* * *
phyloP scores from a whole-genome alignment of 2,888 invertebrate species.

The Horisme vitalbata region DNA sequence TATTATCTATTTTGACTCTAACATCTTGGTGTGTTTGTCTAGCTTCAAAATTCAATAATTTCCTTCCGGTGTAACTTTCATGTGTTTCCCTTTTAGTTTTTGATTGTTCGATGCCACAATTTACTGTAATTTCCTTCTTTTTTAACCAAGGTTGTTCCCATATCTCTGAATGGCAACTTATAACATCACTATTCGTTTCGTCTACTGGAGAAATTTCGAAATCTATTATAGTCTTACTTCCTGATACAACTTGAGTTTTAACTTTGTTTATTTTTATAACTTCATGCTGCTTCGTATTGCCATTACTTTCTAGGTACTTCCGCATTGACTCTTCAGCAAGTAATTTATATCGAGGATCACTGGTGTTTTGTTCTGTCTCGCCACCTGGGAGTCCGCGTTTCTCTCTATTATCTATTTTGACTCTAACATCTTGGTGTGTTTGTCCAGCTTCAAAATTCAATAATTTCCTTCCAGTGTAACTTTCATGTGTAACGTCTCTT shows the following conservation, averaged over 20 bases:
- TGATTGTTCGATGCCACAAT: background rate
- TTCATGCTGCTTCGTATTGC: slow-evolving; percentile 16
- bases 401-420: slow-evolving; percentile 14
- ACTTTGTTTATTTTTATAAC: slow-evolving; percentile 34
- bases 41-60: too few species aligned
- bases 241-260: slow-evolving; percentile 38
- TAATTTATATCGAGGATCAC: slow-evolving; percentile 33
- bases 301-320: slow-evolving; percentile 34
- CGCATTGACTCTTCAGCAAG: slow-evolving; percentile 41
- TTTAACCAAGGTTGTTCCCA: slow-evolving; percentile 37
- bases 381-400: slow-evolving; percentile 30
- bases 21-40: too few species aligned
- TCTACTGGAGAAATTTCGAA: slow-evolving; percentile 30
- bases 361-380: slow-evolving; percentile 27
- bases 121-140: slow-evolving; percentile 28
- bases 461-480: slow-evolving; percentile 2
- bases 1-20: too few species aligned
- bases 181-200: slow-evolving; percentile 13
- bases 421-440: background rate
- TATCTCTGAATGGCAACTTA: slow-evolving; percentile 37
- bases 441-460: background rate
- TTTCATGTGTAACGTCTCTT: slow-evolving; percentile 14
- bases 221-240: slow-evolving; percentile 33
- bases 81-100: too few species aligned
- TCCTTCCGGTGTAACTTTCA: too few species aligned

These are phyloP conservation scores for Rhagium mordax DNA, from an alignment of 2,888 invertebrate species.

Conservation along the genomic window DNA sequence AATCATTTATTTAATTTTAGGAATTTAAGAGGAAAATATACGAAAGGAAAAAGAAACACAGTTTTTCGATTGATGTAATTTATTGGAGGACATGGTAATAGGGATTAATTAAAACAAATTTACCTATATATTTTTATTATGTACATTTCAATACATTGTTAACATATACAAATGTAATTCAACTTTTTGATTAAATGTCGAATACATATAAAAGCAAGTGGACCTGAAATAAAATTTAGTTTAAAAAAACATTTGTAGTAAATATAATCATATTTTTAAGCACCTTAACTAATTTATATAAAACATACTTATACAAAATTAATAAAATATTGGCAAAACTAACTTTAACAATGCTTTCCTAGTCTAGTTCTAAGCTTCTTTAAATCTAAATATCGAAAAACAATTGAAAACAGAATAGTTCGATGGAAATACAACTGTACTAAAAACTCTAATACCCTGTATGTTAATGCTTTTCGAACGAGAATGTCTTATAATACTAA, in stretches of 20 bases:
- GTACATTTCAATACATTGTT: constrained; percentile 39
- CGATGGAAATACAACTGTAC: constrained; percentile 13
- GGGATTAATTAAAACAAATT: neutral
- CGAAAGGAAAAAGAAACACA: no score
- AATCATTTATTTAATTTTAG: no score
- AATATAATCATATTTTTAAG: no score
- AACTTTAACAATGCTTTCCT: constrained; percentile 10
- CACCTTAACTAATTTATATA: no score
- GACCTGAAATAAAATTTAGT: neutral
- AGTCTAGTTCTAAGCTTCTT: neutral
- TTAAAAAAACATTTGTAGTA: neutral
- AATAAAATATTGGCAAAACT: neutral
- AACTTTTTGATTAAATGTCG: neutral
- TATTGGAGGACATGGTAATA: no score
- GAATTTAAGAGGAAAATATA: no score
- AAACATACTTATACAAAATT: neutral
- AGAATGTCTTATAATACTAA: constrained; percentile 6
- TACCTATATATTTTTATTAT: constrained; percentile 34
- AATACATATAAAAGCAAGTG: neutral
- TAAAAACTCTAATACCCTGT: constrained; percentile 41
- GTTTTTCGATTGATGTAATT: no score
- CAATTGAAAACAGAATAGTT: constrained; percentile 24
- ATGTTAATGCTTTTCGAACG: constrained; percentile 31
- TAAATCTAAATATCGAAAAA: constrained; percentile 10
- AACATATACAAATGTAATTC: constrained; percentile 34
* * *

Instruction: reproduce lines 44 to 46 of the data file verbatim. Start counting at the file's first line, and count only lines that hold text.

- GAATTTAAGAGGAAAATATA: no score
- AAACATACTTATACAAAATT: neutral
- AGAATGTCTTATAATACTAA: constrained; percentile 6